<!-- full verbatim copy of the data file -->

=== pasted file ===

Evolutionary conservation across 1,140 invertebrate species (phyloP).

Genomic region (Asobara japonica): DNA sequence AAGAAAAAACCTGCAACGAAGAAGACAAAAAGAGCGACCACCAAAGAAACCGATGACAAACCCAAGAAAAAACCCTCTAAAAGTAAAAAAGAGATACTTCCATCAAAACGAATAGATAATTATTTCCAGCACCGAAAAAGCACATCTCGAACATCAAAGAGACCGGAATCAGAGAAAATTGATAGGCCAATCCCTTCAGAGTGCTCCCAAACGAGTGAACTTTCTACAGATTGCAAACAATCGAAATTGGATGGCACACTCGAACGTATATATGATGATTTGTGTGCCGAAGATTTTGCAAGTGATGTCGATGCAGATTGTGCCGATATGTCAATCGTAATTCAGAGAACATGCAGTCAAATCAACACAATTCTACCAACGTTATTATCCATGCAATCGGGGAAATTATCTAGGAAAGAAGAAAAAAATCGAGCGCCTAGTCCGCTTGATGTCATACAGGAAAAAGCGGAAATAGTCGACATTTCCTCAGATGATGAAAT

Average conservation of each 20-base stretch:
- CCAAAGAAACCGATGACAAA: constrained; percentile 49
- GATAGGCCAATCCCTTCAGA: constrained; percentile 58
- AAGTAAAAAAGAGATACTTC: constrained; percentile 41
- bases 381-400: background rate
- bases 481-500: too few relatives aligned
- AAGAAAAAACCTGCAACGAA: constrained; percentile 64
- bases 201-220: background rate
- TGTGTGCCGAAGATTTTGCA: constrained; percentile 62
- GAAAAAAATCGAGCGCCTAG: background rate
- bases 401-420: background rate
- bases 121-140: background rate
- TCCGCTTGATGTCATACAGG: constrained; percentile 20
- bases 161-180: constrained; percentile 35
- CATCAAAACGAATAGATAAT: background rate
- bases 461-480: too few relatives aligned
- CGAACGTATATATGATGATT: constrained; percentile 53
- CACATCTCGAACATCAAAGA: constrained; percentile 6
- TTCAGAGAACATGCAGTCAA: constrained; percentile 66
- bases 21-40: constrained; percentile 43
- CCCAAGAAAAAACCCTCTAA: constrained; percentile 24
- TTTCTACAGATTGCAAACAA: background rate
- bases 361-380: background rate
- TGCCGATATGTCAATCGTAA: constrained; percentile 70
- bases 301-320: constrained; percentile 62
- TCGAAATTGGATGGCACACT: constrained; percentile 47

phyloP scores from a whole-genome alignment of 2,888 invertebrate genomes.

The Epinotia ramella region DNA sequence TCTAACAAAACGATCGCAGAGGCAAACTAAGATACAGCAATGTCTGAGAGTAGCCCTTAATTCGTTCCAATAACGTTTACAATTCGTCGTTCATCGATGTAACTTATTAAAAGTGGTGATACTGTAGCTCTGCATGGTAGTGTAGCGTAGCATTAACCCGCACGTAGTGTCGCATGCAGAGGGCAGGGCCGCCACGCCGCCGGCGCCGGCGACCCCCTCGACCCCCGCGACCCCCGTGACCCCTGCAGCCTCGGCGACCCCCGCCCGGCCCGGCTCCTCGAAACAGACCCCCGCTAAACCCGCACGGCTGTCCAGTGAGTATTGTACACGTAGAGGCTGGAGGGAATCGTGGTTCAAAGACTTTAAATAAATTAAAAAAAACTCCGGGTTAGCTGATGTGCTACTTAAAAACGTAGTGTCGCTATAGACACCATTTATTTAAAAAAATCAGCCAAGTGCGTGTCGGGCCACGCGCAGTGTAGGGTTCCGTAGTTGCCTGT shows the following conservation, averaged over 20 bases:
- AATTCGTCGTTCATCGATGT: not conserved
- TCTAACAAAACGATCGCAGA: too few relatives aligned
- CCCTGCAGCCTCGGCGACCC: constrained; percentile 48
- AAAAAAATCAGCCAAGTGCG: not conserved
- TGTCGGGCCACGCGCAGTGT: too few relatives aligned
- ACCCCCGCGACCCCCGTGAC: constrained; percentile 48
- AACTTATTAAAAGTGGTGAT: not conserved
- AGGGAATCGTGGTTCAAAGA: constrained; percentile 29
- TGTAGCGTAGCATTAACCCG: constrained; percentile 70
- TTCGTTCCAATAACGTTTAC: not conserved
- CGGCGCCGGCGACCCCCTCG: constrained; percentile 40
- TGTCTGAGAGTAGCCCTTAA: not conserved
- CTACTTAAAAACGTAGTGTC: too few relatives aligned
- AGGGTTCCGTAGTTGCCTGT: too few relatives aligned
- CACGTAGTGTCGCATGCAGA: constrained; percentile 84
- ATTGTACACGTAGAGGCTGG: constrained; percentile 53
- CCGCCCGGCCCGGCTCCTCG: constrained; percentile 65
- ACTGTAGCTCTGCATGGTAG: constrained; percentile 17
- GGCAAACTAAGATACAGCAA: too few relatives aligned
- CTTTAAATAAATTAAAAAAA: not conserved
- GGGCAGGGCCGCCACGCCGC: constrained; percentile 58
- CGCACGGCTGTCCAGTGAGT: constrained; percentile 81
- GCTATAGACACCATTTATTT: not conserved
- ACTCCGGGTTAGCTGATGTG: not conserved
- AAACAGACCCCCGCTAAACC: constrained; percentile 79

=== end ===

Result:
Evolutionary conservation across 1,140 invertebrate species (phyloP).

Genomic region (Asobara japonica): DNA sequence AAGAAAAAACCTGCAACGAAGAAGACAAAAAGAGCGACCACCAAAGAAACCGATGACAAACCCAAGAAAAAACCCTCTAAAAGTAAAAAAGAGATACTTCCATCAAAACGAATAGATAATTATTTCCAGCACCGAAAAAGCACATCTCGAACATCAAAGAGACCGGAATCAGAGAAAATTGATAGGCCAATCCCTTCAGAGTGCTCCCAAACGAGTGAACTTTCTACAGATTGCAAACAATCGAAATTGGATGGCACACTCGAACGTATATATGATGATTTGTGTGCCGAAGATTTTGCAAGTGATGTCGATGCAGATTGTGCCGATATGTCAATCGTAATTCAGAGAACATGCAGTCAAATCAACACAATTCTACCAACGTTATTATCCATGCAATCGGGGAAATTATCTAGGAAAGAAGAAAAAAATCGAGCGCCTAGTCCGCTTGATGTCATACAGGAAAAAGCGGAAATAGTCGACATTTCCTCAGATGATGAAAT

Average conservation of each 20-base stretch:
- CCAAAGAAACCGATGACAAA: constrained; percentile 49
- GATAGGCCAATCCCTTCAGA: constrained; percentile 58
- AAGTAAAAAAGAGATACTTC: constrained; percentile 41
- bases 381-400: background rate
- bases 481-500: too few relatives aligned
- AAGAAAAAACCTGCAACGAA: constrained; percentile 64
- bases 201-220: background rate
- TGTGTGCCGAAGATTTTGCA: constrained; percentile 62
- GAAAAAAATCGAGCGCCTAG: background rate
- bases 401-420: background rate
- bases 121-140: background rate
- TCCGCTTGATGTCATACAGG: constrained; percentile 20
- bases 161-180: constrained; percentile 35
- CATCAAAACGAATAGATAAT: background rate
- bases 461-480: too few relatives aligned
- CGAACGTATATATGATGATT: constrained; percentile 53
- CACATCTCGAACATCAAAGA: constrained; percentile 6
- TTCAGAGAACATGCAGTCAA: constrained; percentile 66
- bases 21-40: constrained; percentile 43
- CCCAAGAAAAAACCCTCTAA: constrained; percentile 24
- TTTCTACAGATTGCAAACAA: background rate
- bases 361-380: background rate
- TGCCGATATGTCAATCGTAA: constrained; percentile 70
- bases 301-320: constrained; percentile 62
- TCGAAATTGGATGGCACACT: constrained; percentile 47

phyloP scores from a whole-genome alignment of 2,888 invertebrate genomes.

The Epinotia ramella region DNA sequence TCTAACAAAACGATCGCAGAGGCAAACTAAGATACAGCAATGTCTGAGAGTAGCCCTTAATTCGTTCCAATAACGTTTACAATTCGTCGTTCATCGATGTAACTTATTAAAAGTGGTGATACTGTAGCTCTGCATGGTAGTGTAGCGTAGCATTAACCCGCACGTAGTGTCGCATGCAGAGGGCAGGGCCGCCACGCCGCCGGCGCCGGCGACCCCCTCGACCCCCGCGACCCCCGTGACCCCTGCAGCCTCGGCGACCCCCGCCCGGCCCGGCTCCTCGAAACAGACCCCCGCTAAACCCGCACGGCTGTCCAGTGAGTATTGTACACGTAGAGGCTGGAGGGAATCGTGGTTCAAAGACTTTAAATAAATTAAAAAAAACTCCGGGTTAGCTGATGTGCTACTTAAAAACGTAGTGTCGCTATAGACACCATTTATTTAAAAAAATCAGCCAAGTGCGTGTCGGGCCACGCGCAGTGTAGGGTTCCGTAGTTGCCTGT shows the following conservation, averaged over 20 bases:
- AATTCGTCGTTCATCGATGT: not conserved
- TCTAACAAAACGATCGCAGA: too few relatives aligned
- CCCTGCAGCCTCGGCGACCC: constrained; percentile 48
- AAAAAAATCAGCCAAGTGCG: not conserved
- TGTCGGGCCACGCGCAGTGT: too few relatives aligned
- ACCCCCGCGACCCCCGTGAC: constrained; percentile 48
- AACTTATTAAAAGTGGTGAT: not conserved
- AGGGAATCGTGGTTCAAAGA: constrained; percentile 29
- TGTAGCGTAGCATTAACCCG: constrained; percentile 70
- TTCGTTCCAATAACGTTTAC: not conserved
- CGGCGCCGGCGACCCCCTCG: constrained; percentile 40
- TGTCTGAGAGTAGCCCTTAA: not conserved
- CTACTTAAAAACGTAGTGTC: too few relatives aligned
- AGGGTTCCGTAGTTGCCTGT: too few relatives aligned
- CACGTAGTGTCGCATGCAGA: constrained; percentile 84
- ATTGTACACGTAGAGGCTGG: constrained; percentile 53
- CCGCCCGGCCCGGCTCCTCG: constrained; percentile 65
- ACTGTAGCTCTGCATGGTAG: constrained; percentile 17
- GGCAAACTAAGATACAGCAA: too few relatives aligned
- CTTTAAATAAATTAAAAAAA: not conserved
- GGGCAGGGCCGCCACGCCGC: constrained; percentile 58
- CGCACGGCTGTCCAGTGAGT: constrained; percentile 81
- GCTATAGACACCATTTATTT: not conserved
- ACTCCGGGTTAGCTGATGTG: not conserved
- AAACAGACCCCCGCTAAACC: constrained; percentile 79